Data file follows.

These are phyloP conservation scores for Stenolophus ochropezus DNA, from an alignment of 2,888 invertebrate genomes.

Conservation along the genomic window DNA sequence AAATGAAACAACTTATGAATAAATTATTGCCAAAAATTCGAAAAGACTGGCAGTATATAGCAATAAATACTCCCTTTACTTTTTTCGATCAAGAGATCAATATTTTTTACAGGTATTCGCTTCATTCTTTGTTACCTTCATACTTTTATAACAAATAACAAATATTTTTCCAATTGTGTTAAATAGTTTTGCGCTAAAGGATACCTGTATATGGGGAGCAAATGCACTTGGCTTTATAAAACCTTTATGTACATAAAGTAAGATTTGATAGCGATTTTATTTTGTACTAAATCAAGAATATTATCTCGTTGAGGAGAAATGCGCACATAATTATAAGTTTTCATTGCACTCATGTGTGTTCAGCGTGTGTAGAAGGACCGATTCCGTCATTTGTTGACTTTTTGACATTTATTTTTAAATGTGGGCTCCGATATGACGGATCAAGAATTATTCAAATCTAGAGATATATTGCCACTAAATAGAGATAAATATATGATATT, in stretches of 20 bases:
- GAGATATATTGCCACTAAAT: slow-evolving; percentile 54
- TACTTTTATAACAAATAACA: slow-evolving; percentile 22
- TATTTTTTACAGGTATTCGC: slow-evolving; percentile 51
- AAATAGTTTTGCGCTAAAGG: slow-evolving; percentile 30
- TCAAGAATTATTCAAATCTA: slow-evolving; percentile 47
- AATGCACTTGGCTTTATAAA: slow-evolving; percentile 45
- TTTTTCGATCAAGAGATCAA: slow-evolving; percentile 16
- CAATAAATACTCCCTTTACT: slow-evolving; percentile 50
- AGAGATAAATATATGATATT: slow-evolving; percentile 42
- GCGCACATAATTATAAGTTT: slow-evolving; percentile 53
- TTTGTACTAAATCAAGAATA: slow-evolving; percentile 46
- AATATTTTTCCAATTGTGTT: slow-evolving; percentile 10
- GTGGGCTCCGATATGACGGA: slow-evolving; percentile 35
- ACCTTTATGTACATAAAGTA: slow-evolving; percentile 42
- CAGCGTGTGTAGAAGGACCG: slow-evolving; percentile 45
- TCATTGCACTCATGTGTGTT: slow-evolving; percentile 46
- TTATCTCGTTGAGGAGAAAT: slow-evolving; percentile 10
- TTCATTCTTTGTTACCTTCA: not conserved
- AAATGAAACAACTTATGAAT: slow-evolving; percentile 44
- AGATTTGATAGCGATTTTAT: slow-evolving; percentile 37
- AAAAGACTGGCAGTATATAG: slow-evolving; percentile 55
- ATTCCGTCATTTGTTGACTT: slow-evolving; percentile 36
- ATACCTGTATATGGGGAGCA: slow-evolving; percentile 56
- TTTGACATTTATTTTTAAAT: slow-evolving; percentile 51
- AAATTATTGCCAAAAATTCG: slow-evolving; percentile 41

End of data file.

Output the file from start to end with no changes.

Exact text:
These are phyloP conservation scores for Stenolophus ochropezus DNA, from an alignment of 2,888 invertebrate genomes.

Conservation along the genomic window DNA sequence AAATGAAACAACTTATGAATAAATTATTGCCAAAAATTCGAAAAGACTGGCAGTATATAGCAATAAATACTCCCTTTACTTTTTTCGATCAAGAGATCAATATTTTTTACAGGTATTCGCTTCATTCTTTGTTACCTTCATACTTTTATAACAAATAACAAATATTTTTCCAATTGTGTTAAATAGTTTTGCGCTAAAGGATACCTGTATATGGGGAGCAAATGCACTTGGCTTTATAAAACCTTTATGTACATAAAGTAAGATTTGATAGCGATTTTATTTTGTACTAAATCAAGAATATTATCTCGTTGAGGAGAAATGCGCACATAATTATAAGTTTTCATTGCACTCATGTGTGTTCAGCGTGTGTAGAAGGACCGATTCCGTCATTTGTTGACTTTTTGACATTTATTTTTAAATGTGGGCTCCGATATGACGGATCAAGAATTATTCAAATCTAGAGATATATTGCCACTAAATAGAGATAAATATATGATATT, in stretches of 20 bases:
- GAGATATATTGCCACTAAAT: slow-evolving; percentile 54
- TACTTTTATAACAAATAACA: slow-evolving; percentile 22
- TATTTTTTACAGGTATTCGC: slow-evolving; percentile 51
- AAATAGTTTTGCGCTAAAGG: slow-evolving; percentile 30
- TCAAGAATTATTCAAATCTA: slow-evolving; percentile 47
- AATGCACTTGGCTTTATAAA: slow-evolving; percentile 45
- TTTTTCGATCAAGAGATCAA: slow-evolving; percentile 16
- CAATAAATACTCCCTTTACT: slow-evolving; percentile 50
- AGAGATAAATATATGATATT: slow-evolving; percentile 42
- GCGCACATAATTATAAGTTT: slow-evolving; percentile 53
- TTTGTACTAAATCAAGAATA: slow-evolving; percentile 46
- AATATTTTTCCAATTGTGTT: slow-evolving; percentile 10
- GTGGGCTCCGATATGACGGA: slow-evolving; percentile 35
- ACCTTTATGTACATAAAGTA: slow-evolving; percentile 42
- CAGCGTGTGTAGAAGGACCG: slow-evolving; percentile 45
- TCATTGCACTCATGTGTGTT: slow-evolving; percentile 46
- TTATCTCGTTGAGGAGAAAT: slow-evolving; percentile 10
- TTCATTCTTTGTTACCTTCA: not conserved
- AAATGAAACAACTTATGAAT: slow-evolving; percentile 44
- AGATTTGATAGCGATTTTAT: slow-evolving; percentile 37
- AAAAGACTGGCAGTATATAG: slow-evolving; percentile 55
- ATTCCGTCATTTGTTGACTT: slow-evolving; percentile 36
- ATACCTGTATATGGGGAGCA: slow-evolving; percentile 56
- TTTGACATTTATTTTTAAAT: slow-evolving; percentile 51
- AAATTATTGCCAAAAATTCG: slow-evolving; percentile 41